Civil War Arrives in Guernsey County with
Judie Perkowski The Daily Jeffersonian Published: August 21,
The Civil War, 1861-1865, was the darkest period in American
history. The North against the South, many times, brother
against brother. More than four million soldiers fought,
almost 600,000 perished. There were several reasons the
Civil War erupted, but the primary issue was whether the
states' rights to maintain slavery were superseded by the
federal government. Abraham Lincoln's election in 1860 set
in motion a series of events that led to the catastrophic
war. By the time Lincoln took office on March 4, 1861, seven
states had seceded from the Union because of Lincoln's
antislavery views. On April 12, 1861, Confederate forces
opened fire on Fort Sumter in South Carolina. Three days
later, Lincoln called for 75,000 volunteers to counter the
Among the names of the Civil War's legendary military
leaders, none of which draws more adoration (from the South)
and animosity (from the North) than Brig. Gen. John Hunt
Morgan, whom, along with his calvary known infamously as
Morgan's Raiders rode more than 1,000 miles from Tennessee,
through Kentucky, Indiana and Ohio.
The following description of Morgan's Raid in Ohio was
recorded in 1933, when Old Washington resident 86-year-old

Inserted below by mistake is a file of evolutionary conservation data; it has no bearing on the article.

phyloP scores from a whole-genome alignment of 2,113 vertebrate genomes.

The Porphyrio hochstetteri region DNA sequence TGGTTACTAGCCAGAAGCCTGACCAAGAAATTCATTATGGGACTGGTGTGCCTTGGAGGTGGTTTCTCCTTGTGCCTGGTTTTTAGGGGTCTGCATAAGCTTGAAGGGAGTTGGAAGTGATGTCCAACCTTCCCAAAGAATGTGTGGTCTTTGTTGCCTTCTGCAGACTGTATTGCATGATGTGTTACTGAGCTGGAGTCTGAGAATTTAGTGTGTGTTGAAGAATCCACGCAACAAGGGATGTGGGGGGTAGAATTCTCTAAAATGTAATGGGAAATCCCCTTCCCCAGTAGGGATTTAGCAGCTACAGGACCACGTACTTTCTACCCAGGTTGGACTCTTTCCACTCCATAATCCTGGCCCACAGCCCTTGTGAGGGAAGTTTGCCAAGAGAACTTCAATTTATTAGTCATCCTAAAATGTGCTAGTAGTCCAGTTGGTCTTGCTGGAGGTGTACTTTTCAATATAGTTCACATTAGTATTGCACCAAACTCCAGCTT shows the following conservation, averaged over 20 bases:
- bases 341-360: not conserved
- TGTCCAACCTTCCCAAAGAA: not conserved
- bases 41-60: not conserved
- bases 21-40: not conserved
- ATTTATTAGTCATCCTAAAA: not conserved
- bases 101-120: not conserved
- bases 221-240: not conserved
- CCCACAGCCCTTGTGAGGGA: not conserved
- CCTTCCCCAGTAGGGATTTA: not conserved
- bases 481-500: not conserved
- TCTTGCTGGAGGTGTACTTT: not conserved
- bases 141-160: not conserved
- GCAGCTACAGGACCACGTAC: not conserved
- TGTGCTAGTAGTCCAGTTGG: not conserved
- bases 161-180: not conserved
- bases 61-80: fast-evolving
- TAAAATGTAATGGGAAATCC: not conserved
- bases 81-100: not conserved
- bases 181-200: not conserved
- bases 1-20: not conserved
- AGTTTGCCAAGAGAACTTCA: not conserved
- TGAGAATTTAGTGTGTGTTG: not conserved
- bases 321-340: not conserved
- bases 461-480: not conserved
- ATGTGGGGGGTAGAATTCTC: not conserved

Elizabeth McMullin recounted what she witnessed when the
Raiders rode into Old Washington, formerly known as
Washington, in Guernsey County.
'The Most Exciting Day in the History of Washington'
(Old) Washington, Thursday, July 23, 1863 --
Sixteen-year-old Elizabeth McMullin was scared, and worried
about what would happen when she heard that Morgan and his
men were coming to town.
"We were all frightened ... The townspeople hid their
horses and buried their valuables, The town was almost
defenseless, since most of their men had joined the Union
and gone off to war. Capt. John Laughlin, who lives south of
town, was home on furlough and advised the residents to
offer no resistance. Nearly all the town gathered at the
corner where the Campbell's Station-Winchester Road crossed
"Riding two abreast, the rebels came up the road. Rev.
Ferguson, our Presbyterian minister, stepped out in front
and waved a white handkerchief. The rebels did not pass
through as we had hoped, but dismounted and gathered along
the street. They entered homes and ordered dinners to be
prepared for them immediately. Morgan and his staff of 14
men went to the American Hotel, rebel guards were placed
around the town ... Anyone could come in, but nobody was
permitted to go out.
"Morgan and his staff ordered dinner at the hotel and the
Smiths called in some of us older girls to help prepare the
meal. I waited on the table ... His soldiers having eaten
their dinner and fed their horses, were lying on the street
from one end of town to the other ... Suddenly a gun was
fired by one of the rebel guards as a signal that Gen.
Shackelford was near. The soldiers ran to the horses and
headed toward the Winchester road (now Morgan's Way). There
were in (Old) Washington for two or three hours.
"We saw Shackelford's army gathering on Cemetery Hill.
They began firing at the Confederates, who, in turn, shot
back. Above the noise of the battle we could hear voices
from the Federal lines ordering women and children to run to
cellars. I ran to one that was nearest, where 20 or 30 other
persons had gathered. The shooting continued. The Union men
were firing from the south, the Confederates from the north.